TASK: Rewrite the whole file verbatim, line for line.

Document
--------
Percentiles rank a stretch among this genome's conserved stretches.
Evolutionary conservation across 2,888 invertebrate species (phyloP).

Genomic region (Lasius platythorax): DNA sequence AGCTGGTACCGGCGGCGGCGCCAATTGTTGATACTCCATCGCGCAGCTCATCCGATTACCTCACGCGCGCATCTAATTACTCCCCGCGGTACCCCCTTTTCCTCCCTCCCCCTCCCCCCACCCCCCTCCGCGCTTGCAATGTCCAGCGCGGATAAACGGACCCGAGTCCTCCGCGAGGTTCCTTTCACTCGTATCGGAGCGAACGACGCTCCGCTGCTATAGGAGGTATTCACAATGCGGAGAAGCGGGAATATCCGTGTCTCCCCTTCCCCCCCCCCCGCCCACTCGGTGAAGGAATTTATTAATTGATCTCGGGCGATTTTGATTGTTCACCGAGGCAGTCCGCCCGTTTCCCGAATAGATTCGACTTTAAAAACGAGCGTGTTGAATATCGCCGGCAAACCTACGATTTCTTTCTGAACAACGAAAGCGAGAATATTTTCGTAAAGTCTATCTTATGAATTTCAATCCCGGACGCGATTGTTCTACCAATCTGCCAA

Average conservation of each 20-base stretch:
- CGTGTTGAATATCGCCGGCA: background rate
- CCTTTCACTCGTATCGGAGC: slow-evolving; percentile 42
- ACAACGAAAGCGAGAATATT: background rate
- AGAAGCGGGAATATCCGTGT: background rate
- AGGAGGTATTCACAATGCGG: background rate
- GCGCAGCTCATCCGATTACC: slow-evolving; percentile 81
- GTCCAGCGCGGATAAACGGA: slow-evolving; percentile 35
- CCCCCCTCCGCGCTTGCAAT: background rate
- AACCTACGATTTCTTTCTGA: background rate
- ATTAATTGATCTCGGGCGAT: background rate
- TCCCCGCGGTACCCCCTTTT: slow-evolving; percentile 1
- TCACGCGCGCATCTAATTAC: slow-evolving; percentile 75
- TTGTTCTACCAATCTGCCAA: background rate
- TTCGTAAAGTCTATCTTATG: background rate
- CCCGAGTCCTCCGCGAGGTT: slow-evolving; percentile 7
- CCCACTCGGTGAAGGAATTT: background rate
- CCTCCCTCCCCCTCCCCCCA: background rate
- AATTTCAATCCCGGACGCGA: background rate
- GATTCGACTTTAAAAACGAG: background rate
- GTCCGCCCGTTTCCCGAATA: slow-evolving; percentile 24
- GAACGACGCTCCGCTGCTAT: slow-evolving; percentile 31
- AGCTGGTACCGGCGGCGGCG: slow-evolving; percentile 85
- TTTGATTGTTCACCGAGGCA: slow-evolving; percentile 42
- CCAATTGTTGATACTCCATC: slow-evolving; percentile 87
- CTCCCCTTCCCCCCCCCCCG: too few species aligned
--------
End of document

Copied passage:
Percentiles rank a stretch among this genome's conserved stretches.
Evolutionary conservation across 2,888 invertebrate species (phyloP).

Genomic region (Lasius platythorax): DNA sequence AGCTGGTACCGGCGGCGGCGCCAATTGTTGATACTCCATCGCGCAGCTCATCCGATTACCTCACGCGCGCATCTAATTACTCCCCGCGGTACCCCCTTTTCCTCCCTCCCCCTCCCCCCACCCCCCTCCGCGCTTGCAATGTCCAGCGCGGATAAACGGACCCGAGTCCTCCGCGAGGTTCCTTTCACTCGTATCGGAGCGAACGACGCTCCGCTGCTATAGGAGGTATTCACAATGCGGAGAAGCGGGAATATCCGTGTCTCCCCTTCCCCCCCCCCCGCCCACTCGGTGAAGGAATTTATTAATTGATCTCGGGCGATTTTGATTGTTCACCGAGGCAGTCCGCCCGTTTCCCGAATAGATTCGACTTTAAAAACGAGCGTGTTGAATATCGCCGGCAAACCTACGATTTCTTTCTGAACAACGAAAGCGAGAATATTTTCGTAAAGTCTATCTTATGAATTTCAATCCCGGACGCGATTGTTCTACCAATCTGCCAA

Average conservation of each 20-base stretch:
- CGTGTTGAATATCGCCGGCA: background rate
- CCTTTCACTCGTATCGGAGC: slow-evolving; percentile 42
- ACAACGAAAGCGAGAATATT: background rate
- AGAAGCGGGAATATCCGTGT: background rate
- AGGAGGTATTCACAATGCGG: background rate
- GCGCAGCTCATCCGATTACC: slow-evolving; percentile 81
- GTCCAGCGCGGATAAACGGA: slow-evolving; percentile 35
- CCCCCCTCCGCGCTTGCAAT: background rate
- AACCTACGATTTCTTTCTGA: background rate
- ATTAATTGATCTCGGGCGAT: background rate
- TCCCCGCGGTACCCCCTTTT: slow-evolving; percentile 1
- TCACGCGCGCATCTAATTAC: slow-evolving; percentile 75
- TTGTTCTACCAATCTGCCAA: background rate
- TTCGTAAAGTCTATCTTATG: background rate
- CCCGAGTCCTCCGCGAGGTT: slow-evolving; percentile 7
- CCCACTCGGTGAAGGAATTT: background rate
- CCTCCCTCCCCCTCCCCCCA: background rate
- AATTTCAATCCCGGACGCGA: background rate
- GATTCGACTTTAAAAACGAG: background rate
- GTCCGCCCGTTTCCCGAATA: slow-evolving; percentile 24
- GAACGACGCTCCGCTGCTAT: slow-evolving; percentile 31
- AGCTGGTACCGGCGGCGGCG: slow-evolving; percentile 85
- TTTGATTGTTCACCGAGGCA: slow-evolving; percentile 42
- CCAATTGTTGATACTCCATC: slow-evolving; percentile 87
- CTCCCCTTCCCCCCCCCCCG: too few species aligned